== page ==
How to get a tire kicker (meaning a bad prospect) out of your pipeline
Once it’s clear you’re dealing with a bad prospect, you’ll want to get them out of your pipeline as soon as possible so you can focus on more promising sales opportunities.
Sales legend Brian Tracy describes a friend, one of the highest-paid commission professionals in the US, who discovered enormous value in focusing only on productive leads by following the 80/20 rule.
This sales professional found that, while he usually divided his time equally across tasks, only about 20% of his sales activity was driving 80% of his sales results. When he assembled a profile of his top clients and began looking exclusively for customers that fit, he ended up doubling his income within a year.
You may be wondering how you can make every lead count when you have unprofitable tire kickers in your pipeline. The key lies in calling their bluff and getting to a hard “yes” or “no” without damaging your reputation in the process.
Here are a few diplomatic examples.
Scenario 1: Your prospect takes control of every sales conversation
What to say: “Given our lack of progress in resolving your problem, now might not be the best time for us to work together.”
What to do: Prepare an agenda before each interaction outlining the next step in your sales process. Then inform your prospect, firmly, what progress you’ll need to see from them the next time you speak — whether it’s getting their purchase budget approved or scheduling your sales presentation.
This approach will dissuade tire kickers from chewing up your time going over the same ground and will give you a tactful way to limit your conversations—or even halt them entirely with, perhaps, a promise to follow up in the future.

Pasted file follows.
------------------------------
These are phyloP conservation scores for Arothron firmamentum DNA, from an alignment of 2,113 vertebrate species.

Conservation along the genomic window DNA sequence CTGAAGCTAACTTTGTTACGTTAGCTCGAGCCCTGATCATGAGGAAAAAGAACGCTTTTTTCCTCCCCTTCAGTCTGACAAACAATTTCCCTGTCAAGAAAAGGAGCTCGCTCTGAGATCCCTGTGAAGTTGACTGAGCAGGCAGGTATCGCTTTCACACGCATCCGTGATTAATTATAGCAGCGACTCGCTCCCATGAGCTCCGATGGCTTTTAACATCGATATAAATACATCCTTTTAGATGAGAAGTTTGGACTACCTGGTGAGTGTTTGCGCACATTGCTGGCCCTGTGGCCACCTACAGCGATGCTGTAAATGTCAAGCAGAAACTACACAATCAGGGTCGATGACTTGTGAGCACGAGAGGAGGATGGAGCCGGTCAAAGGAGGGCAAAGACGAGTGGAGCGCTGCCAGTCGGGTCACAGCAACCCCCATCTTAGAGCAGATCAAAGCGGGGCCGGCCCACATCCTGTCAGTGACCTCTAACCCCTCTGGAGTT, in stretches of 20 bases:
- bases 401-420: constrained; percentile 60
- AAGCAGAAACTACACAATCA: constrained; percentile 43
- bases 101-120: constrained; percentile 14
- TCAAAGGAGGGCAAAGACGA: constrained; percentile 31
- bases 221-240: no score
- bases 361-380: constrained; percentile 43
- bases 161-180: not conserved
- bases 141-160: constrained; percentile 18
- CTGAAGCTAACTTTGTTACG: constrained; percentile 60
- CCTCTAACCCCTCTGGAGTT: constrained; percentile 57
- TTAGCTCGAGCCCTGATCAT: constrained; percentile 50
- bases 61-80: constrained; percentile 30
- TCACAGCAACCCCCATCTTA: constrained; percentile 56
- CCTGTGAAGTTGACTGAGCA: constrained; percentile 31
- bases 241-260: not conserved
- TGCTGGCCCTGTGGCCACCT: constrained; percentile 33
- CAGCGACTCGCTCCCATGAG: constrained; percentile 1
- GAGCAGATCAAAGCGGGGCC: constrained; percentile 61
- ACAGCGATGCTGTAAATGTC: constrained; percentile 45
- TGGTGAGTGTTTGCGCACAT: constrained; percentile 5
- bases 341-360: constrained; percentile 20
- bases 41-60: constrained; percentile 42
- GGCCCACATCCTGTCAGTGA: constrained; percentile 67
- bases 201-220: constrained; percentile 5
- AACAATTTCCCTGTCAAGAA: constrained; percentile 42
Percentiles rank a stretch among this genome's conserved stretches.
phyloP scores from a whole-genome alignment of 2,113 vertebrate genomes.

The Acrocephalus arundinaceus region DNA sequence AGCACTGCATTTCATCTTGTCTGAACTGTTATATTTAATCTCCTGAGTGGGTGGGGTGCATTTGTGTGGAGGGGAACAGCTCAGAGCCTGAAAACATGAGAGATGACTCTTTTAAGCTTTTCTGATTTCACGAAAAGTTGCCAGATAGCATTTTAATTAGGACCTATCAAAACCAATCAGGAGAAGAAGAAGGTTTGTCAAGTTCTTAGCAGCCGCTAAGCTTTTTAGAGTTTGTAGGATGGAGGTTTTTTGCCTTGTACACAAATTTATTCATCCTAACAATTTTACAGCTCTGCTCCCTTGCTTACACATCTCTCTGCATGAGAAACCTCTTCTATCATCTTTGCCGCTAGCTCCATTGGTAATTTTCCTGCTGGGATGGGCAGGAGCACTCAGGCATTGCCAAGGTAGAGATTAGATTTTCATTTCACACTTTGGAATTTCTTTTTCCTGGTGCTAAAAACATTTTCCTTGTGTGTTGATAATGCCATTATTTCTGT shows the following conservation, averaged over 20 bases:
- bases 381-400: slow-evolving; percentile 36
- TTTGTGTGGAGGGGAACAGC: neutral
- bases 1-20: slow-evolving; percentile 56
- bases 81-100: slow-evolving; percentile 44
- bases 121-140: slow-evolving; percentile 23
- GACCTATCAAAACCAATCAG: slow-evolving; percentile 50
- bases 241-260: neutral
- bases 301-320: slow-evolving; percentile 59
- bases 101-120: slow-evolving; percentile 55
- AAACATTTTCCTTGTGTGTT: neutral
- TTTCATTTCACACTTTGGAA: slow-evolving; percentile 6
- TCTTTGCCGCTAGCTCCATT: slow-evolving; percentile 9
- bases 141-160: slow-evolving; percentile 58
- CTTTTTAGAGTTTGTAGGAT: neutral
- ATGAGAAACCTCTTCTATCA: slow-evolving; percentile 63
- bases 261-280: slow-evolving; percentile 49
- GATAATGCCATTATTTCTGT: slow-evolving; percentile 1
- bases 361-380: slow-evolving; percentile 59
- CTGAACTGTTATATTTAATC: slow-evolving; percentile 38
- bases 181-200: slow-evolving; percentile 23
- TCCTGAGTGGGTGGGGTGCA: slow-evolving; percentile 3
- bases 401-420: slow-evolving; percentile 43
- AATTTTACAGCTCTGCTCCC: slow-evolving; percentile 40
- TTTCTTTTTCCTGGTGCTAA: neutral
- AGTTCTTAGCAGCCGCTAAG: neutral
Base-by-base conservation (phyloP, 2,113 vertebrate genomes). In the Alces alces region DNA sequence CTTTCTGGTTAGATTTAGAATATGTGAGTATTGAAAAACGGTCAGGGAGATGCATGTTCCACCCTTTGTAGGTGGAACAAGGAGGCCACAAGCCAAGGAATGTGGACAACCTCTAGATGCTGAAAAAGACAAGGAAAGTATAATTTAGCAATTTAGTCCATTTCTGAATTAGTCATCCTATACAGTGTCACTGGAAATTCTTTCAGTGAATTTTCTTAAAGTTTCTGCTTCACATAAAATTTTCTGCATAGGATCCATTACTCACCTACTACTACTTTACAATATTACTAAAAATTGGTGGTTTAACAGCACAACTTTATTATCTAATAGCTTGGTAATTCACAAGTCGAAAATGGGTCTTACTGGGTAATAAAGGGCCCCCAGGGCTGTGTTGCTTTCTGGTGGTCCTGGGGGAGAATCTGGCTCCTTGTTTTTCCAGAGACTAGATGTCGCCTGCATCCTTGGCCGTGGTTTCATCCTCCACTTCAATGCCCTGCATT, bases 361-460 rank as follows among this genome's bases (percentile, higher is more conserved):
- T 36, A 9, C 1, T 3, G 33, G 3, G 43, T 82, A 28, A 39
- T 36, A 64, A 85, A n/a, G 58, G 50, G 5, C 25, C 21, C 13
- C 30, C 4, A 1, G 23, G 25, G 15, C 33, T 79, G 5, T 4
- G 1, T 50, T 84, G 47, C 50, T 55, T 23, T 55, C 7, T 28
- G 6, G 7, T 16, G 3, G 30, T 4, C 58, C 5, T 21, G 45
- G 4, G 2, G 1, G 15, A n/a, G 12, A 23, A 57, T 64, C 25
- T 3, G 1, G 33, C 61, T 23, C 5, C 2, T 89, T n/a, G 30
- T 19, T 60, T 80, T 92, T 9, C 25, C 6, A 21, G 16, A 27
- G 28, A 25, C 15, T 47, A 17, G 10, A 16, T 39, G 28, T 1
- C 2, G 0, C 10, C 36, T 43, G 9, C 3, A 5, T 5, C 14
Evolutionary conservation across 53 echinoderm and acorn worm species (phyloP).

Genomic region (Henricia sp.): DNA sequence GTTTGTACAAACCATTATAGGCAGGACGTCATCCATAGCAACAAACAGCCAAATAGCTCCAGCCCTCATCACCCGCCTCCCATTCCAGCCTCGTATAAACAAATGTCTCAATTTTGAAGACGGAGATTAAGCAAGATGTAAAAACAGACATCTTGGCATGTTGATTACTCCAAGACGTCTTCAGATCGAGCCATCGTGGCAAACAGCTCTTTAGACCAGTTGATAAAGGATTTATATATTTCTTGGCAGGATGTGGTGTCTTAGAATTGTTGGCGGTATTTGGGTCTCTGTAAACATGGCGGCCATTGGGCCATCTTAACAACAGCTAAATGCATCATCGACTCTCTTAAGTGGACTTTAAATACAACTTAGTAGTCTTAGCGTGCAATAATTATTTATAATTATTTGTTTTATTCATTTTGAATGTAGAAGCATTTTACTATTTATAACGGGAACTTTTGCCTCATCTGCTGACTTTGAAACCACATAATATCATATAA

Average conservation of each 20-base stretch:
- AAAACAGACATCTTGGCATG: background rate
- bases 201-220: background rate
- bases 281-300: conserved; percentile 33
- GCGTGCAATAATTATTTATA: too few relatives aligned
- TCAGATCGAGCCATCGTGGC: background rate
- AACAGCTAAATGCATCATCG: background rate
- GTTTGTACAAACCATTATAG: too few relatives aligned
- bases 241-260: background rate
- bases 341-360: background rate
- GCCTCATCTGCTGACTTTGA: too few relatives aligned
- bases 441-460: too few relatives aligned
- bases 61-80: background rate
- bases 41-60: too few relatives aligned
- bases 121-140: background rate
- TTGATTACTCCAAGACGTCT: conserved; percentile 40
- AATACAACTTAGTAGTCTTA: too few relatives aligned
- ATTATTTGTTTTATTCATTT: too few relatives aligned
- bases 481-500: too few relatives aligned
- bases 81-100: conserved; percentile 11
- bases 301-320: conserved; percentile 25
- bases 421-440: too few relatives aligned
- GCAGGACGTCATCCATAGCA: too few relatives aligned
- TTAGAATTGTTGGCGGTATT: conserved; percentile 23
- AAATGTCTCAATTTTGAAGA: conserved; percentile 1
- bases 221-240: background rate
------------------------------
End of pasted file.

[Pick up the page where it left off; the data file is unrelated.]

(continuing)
Scenario 2: You’re getting nowhere with your prospect
What to say: “I really don’t want to waste any more of your valuable time if I can’t be of help.”
What to do: Ask your prospect to fill out a form that fleshes out their buying needs: their challenge, the changes they’d like to make, their budget, their timeline and their experience with past or present suppliers.
Serious prospects, especially those who’ve invested a lot of time with you already, will be more willing to complete this task, knowing it’s moving them closer to a successful solution. Tire kickers, meanwhile, are unlikely to want to put in that kind of work.
Scenario 3: Your prospect isn’t able or isn’t willing to afford your product
What to say: “Based on what you’ve told me about your budget, I don’t believe our product is the right fit for your needs.”
What to do: Just because a sales lead is clearly kicking tires today, it doesn’t mean they won’t come looking for you when their purchasing power or pain point increases. Whenever possible, do your best to direct a bad prospect to a more economical option elsewhere or toward free tools and resources that may tide them over in the short term—but that means they’ll need your solution when they have the budget.
There comes a point in every sales process where a prospect must be prepared to do business. After multiple inquiries and endless follow-ups, don’t be afraid to ask your tire kicker straight up whether they intend to make a purchase, or not.